“Texas TX SB8 law threatens to punish drivers for driving people where they need to go – especially women exercising their right to choose,” said Logan Green, co-founder and CEO of Lyft, in a tweet in September.
Soon after Lyft, Uber announced that it would also cover drivers’ legal costs.
Uber CEO Dara Khosrowshahi tweeted, referring to the rule that allows citizens to sue people “helping” for an illegal abortion and provides a “reward” of US$. 10,000 for winning a lawsuit.
The CEO of Match Shar Dobby Group was created Fund for Texas workers seeking out-of-state health care after abortions were banned after fetal heartbeat was detected
“I’m not talking about this as the CEO of the company, but personally, as a mother and a woman who fights hard for women’s rights, including the fundamental right to decide about her own body,” Dobby said.
Bumble has created an aid fund for organizations that support reproductive rights for Texas. A $6.6 billion company founded by Whitney Wolf Heard in 2014, she tweeted that she was “founded by women and run by women” and will continue to fight reactionary laws like SB8.
Bumble and Match were among the first tech companies in Texas to speak out against the ban.
We are appalled by the rumors about Supreme Court decisions that were leaked yesterday evening. At Bumble, we believe strongly in a woman’s right to choose and exercise complete control over her own body. Security, privacy and freedom of family planning are key to equality for all… The health and safety of our team is our top priority, and this includes access to abortion care. We will continue to work with organizations working to ensure access to reproductive services for all, a Bumble spokesperson said Tuesday.
In response to the Texas anti-abortion law, Michael Dell, CEO of Dell Technologies, sent an email to all employees in Texas on Wednesday, September 8, stating: “Our management team is carefully considering the implications of recent regulations for our company and for you, our members. our team.”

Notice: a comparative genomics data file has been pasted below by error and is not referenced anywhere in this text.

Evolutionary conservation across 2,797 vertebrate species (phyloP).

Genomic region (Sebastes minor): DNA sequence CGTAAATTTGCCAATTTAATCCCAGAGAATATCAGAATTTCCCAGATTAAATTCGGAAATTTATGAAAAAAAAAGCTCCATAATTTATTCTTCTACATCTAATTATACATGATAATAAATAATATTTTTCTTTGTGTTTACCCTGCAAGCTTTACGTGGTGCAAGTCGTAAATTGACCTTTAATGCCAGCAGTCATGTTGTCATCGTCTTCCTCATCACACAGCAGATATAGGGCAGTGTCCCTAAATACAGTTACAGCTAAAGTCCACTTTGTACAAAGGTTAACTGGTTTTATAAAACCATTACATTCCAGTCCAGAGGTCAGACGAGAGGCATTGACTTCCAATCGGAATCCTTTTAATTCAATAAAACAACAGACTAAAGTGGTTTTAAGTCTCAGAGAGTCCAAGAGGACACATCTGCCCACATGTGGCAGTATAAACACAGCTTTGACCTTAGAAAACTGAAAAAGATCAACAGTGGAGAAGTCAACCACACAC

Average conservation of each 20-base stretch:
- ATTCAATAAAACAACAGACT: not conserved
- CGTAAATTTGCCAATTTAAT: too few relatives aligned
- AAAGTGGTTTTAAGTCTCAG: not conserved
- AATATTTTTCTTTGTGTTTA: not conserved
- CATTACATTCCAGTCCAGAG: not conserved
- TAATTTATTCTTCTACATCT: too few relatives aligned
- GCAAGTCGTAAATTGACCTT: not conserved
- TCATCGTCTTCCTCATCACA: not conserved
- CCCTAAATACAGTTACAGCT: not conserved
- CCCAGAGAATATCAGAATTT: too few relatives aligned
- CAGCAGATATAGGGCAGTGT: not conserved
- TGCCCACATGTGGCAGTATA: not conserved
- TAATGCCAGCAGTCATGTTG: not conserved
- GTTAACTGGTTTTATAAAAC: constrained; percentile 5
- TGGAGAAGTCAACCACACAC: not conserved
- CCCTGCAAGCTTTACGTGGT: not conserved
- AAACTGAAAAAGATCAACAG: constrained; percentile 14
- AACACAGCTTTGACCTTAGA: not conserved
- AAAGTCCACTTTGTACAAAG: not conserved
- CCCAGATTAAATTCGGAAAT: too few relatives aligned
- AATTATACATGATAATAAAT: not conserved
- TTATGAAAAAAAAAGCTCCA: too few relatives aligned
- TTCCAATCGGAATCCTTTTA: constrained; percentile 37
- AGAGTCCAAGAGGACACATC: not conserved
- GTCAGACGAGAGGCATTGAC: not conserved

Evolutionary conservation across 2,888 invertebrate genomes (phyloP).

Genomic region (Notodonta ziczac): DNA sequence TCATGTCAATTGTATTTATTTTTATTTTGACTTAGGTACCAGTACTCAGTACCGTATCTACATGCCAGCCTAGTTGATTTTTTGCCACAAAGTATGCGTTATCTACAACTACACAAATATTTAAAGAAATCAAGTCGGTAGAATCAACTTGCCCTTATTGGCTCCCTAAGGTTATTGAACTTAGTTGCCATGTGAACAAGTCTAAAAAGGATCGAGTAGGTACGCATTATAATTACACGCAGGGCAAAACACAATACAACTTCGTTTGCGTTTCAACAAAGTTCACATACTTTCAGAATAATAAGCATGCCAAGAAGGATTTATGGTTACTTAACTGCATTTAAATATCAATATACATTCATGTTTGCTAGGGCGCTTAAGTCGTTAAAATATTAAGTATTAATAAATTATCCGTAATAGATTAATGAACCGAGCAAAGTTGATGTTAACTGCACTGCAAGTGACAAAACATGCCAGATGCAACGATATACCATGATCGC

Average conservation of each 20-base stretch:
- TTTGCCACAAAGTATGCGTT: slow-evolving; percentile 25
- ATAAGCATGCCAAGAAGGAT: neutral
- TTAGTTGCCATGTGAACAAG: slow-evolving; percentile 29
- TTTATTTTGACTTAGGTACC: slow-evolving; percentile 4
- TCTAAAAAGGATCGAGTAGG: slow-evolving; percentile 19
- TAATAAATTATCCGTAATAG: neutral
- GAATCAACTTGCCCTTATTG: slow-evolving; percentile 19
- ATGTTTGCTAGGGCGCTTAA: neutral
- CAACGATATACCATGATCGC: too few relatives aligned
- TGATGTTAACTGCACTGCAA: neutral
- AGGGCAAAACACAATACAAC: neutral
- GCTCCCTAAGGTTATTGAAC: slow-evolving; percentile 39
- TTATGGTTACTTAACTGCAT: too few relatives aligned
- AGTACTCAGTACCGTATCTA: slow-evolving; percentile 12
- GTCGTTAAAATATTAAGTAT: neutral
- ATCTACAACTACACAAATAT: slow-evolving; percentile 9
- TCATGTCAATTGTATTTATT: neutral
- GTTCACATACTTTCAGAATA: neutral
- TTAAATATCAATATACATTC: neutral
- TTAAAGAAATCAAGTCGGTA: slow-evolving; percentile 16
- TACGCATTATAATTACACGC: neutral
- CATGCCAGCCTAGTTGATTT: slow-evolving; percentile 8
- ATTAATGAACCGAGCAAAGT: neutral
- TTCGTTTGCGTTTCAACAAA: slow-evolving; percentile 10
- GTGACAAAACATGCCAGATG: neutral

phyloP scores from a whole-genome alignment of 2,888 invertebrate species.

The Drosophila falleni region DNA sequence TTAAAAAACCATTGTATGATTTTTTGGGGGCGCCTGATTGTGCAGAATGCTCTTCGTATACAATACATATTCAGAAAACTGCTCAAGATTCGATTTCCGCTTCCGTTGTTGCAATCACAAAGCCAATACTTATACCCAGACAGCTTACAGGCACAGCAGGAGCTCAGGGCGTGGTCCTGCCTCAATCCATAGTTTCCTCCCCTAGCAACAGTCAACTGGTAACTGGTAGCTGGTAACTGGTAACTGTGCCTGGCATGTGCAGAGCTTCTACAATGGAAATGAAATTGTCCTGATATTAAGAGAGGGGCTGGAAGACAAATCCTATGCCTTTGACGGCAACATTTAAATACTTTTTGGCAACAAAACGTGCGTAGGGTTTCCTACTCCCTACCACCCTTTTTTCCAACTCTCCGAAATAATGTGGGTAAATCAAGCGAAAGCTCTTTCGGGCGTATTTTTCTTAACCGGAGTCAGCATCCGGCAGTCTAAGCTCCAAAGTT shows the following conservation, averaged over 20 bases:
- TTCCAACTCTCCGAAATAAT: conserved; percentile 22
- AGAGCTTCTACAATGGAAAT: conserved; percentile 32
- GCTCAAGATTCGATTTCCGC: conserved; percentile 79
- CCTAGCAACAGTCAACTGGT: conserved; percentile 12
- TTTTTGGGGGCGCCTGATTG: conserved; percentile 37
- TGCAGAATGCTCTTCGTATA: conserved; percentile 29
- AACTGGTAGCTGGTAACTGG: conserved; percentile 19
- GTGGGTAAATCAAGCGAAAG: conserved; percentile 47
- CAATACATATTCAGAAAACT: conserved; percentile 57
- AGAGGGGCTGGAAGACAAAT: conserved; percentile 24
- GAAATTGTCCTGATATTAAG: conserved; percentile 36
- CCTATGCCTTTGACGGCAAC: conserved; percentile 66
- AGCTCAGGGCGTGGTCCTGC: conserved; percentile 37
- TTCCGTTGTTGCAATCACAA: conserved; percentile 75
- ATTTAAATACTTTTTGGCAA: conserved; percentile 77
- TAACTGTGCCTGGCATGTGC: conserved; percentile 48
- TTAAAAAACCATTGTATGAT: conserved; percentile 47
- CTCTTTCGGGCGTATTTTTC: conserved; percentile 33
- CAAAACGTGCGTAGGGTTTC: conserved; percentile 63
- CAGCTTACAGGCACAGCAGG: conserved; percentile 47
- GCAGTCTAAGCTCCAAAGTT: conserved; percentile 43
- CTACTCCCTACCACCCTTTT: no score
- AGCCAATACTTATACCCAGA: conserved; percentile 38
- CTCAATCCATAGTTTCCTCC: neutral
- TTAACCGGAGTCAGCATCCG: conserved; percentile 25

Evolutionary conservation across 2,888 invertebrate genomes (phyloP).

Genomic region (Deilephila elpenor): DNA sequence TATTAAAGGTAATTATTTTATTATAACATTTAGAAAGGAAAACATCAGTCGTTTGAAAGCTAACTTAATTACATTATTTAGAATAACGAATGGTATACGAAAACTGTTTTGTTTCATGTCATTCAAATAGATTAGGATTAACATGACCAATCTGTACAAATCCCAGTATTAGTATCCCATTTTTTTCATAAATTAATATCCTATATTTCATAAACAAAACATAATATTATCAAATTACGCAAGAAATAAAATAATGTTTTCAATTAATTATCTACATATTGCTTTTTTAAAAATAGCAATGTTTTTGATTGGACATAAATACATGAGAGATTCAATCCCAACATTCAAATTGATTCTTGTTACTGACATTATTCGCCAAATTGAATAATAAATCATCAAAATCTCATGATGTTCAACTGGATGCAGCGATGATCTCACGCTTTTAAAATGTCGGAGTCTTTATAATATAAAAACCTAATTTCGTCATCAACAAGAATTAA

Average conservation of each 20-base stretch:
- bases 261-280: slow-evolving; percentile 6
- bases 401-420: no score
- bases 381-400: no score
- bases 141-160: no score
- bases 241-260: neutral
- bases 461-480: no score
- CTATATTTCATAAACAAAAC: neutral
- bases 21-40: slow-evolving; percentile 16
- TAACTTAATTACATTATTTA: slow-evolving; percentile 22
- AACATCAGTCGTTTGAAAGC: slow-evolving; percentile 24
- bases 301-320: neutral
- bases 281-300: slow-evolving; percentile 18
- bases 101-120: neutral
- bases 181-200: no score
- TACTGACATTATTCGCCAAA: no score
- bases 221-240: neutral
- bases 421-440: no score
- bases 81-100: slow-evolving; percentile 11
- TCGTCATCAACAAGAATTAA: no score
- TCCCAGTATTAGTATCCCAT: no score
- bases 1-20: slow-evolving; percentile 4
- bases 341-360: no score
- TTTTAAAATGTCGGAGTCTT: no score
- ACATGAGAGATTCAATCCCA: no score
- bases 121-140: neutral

An internal letter did not name Texas SB Act 8, but said that it “remains unknown what the final form of such laws will be” and the company’s goal “is to provide more (health) care to workers, not less.”
A Dell spokesperson declined to comment on Monday’s draft Supreme Court opinion, adding that the company is “focusing on team members and giving them the support they need with benefits and assistance.”
Levi’s employees, including part-time retailers, can claim travel expenses for an abortion in another state.
Lush Handmade Cosmetics announced in January that it was reviewing the company’s healthcare package to ensure all US workers had access to abortion services.
We are very concerned about the state of women’s rights in this country. Not just because Lush employs more than 80 territories. women, but because we know that access to safe reproductive care, including abortion, is essential to a healthy workforce and society. For seven months, we’ve been campaigning for universal abortion rights in Texas, Oklahoma, Missouri, Ohio, Florida and Alaska. The Supreme Court’s draft opinion underscores our worst concerns as we are currently looking at ways to support staff involved in providing them with comprehensive and equitable care. As the business community, we believe this fix is only temporary. We need legislation like the Women’s Health Protection Act, which is passed at the will of the majority of the nation and which assures that women’s rights will be recognized for what they are, which are human rights.
Brandi Holz, chief ethics officer of Lush Cosmetics North America, said in a statement she shared with Insider on Tuesday.
Translation: Dorota Salus